Because the Journal doesn't editorialize in its headline, it is somehow less objective and more partisan than the New York Times and the Washington Post? Gimme a break, man. Oh, and if you bothered to read the first friggin' paragraph, it says this:
Sorry, dude. But sometimes it's to get to the most important part in the headline (that the Republicans wanted to raise the debt ceiling) and then leave the analysis within the article itself. Your smugness is overwhelming, James Fallows. But if that weren't the case, you wouldn't write for The Atlantic (which, in all fairness, is my favorite daily outside the WSJ).
House Republican leaders Friday proposed extending the federal debt limit by three months, marking a significant shift in GOP strategy that could reduce the market-rattling risk of the U.S. running out of cash to pay its bills.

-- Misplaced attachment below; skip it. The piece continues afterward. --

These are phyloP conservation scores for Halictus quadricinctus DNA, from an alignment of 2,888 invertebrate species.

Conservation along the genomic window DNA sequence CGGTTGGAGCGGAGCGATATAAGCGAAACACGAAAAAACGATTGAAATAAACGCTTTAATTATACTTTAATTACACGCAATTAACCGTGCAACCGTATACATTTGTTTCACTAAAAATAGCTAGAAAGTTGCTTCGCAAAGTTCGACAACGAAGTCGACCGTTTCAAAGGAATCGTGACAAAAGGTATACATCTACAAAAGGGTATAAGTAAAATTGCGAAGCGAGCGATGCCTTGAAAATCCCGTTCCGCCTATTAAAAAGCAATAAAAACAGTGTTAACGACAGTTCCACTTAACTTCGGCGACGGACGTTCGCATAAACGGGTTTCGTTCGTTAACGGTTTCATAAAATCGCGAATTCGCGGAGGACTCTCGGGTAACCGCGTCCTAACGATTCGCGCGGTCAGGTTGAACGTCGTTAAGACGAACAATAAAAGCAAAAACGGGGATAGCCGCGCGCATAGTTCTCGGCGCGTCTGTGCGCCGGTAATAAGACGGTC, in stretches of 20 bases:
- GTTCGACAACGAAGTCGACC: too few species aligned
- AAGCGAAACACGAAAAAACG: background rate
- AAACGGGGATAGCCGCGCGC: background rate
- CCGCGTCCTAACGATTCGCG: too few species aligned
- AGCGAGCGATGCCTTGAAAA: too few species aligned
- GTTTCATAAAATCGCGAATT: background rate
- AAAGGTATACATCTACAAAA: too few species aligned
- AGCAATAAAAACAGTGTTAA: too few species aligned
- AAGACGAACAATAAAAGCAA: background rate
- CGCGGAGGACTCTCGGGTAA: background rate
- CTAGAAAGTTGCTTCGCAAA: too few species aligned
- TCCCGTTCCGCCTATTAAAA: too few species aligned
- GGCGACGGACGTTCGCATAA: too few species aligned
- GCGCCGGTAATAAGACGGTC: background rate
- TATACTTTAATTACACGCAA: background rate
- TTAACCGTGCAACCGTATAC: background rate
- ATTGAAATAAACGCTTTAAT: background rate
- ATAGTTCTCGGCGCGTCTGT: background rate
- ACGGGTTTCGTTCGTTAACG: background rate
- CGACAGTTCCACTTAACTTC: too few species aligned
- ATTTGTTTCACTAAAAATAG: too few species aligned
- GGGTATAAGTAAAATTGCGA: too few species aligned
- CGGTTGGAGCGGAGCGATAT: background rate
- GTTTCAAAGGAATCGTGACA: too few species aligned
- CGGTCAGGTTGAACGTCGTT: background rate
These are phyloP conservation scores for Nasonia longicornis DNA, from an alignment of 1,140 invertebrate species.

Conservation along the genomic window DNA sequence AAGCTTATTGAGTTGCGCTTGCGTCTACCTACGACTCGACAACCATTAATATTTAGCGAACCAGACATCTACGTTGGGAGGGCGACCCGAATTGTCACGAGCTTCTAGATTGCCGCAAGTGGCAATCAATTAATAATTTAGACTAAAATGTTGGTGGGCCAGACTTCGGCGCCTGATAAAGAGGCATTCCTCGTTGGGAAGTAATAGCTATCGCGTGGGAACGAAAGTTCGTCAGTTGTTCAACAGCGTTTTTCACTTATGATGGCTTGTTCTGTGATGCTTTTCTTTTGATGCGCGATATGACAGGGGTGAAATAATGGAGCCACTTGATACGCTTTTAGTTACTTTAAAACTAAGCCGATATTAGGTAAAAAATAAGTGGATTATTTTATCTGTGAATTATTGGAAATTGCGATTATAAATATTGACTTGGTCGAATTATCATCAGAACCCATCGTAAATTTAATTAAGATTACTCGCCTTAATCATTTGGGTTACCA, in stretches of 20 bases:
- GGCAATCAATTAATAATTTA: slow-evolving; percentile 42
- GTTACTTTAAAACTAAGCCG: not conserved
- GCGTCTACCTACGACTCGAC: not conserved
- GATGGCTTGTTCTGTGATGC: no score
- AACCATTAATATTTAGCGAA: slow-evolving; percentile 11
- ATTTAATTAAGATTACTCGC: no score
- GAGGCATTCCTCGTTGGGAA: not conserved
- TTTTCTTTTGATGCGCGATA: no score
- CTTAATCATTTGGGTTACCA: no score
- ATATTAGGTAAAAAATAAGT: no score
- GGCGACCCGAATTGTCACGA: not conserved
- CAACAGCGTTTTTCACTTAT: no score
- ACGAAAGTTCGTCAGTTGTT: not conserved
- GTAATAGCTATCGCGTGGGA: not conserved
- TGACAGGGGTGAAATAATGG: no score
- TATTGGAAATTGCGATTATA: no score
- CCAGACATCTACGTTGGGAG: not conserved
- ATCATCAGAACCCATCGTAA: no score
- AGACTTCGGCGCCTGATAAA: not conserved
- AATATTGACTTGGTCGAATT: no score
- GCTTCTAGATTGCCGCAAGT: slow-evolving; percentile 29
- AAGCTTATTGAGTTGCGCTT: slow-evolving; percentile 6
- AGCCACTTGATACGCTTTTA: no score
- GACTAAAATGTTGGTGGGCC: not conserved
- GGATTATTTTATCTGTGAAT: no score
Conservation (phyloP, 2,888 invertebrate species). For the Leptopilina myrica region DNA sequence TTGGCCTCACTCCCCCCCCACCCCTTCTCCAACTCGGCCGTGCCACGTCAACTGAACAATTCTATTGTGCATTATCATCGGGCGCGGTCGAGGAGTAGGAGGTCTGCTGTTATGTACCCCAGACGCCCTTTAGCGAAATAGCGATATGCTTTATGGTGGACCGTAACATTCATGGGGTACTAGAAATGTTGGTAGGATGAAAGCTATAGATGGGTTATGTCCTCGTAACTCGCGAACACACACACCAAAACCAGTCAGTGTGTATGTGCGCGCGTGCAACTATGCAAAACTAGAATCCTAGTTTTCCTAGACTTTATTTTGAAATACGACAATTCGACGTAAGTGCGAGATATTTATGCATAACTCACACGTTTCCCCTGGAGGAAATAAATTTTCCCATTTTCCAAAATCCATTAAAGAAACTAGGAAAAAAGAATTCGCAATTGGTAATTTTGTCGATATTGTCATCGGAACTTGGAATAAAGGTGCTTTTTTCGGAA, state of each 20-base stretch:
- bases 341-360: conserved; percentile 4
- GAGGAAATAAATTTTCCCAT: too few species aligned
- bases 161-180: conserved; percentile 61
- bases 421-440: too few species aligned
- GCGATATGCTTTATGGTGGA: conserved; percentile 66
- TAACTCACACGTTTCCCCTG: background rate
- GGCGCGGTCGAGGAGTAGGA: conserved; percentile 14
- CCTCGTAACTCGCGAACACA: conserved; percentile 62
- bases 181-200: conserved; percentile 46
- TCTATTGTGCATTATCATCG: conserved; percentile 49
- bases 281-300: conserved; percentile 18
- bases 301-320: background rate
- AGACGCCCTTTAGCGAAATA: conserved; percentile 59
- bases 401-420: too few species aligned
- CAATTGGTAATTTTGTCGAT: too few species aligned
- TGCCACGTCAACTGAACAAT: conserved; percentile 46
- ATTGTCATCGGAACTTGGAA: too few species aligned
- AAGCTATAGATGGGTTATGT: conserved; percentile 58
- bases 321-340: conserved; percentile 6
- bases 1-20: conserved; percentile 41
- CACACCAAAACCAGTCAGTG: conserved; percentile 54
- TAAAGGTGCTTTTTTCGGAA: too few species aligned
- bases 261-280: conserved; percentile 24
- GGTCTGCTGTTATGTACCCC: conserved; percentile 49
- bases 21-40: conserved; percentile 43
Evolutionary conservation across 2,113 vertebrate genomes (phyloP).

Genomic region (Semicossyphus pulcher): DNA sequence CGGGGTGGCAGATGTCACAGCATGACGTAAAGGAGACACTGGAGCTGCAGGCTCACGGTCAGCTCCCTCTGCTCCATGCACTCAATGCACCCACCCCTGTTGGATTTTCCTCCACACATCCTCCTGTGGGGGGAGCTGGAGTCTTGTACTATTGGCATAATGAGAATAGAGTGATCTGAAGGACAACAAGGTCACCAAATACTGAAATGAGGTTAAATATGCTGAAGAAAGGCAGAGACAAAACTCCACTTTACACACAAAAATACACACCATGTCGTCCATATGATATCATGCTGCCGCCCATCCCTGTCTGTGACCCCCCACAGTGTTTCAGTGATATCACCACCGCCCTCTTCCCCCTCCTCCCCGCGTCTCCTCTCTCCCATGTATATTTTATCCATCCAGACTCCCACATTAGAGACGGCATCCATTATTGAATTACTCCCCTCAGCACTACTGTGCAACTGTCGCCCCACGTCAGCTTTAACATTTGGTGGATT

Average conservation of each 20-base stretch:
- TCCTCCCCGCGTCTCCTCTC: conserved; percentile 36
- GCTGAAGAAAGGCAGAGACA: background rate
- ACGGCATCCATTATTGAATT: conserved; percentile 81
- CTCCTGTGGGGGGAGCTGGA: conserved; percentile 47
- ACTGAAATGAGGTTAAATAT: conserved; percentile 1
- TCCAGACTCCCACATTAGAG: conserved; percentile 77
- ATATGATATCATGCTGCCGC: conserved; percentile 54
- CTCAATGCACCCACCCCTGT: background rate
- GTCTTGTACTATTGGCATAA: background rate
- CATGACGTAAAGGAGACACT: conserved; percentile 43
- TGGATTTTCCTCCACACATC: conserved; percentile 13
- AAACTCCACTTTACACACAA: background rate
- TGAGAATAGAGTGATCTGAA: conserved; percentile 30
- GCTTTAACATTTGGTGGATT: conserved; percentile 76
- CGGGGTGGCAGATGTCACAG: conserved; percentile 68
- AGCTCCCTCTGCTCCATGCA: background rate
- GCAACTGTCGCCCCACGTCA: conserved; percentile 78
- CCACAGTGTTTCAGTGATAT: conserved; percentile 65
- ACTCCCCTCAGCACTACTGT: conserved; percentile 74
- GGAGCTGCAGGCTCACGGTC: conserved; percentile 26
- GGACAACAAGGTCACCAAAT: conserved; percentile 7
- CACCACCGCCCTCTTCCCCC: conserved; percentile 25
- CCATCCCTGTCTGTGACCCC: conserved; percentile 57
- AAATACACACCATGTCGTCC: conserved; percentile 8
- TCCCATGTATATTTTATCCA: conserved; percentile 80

The Wall Street Journal is simply letting their readers know the most important part. The "reversal" doesn't matter. The fact that the debt ceiling will be raised is the important part. That's what investors and executives, the readership of the Journal, care about. You can argue about politics on your free time. But when you're on the clock, it's all about who, what, when, where. The why is for chumps.
That's what news is about. The fact that he sees this as a failure on the Journal's part reveals more about his own prejudice than the integrity of the Journal.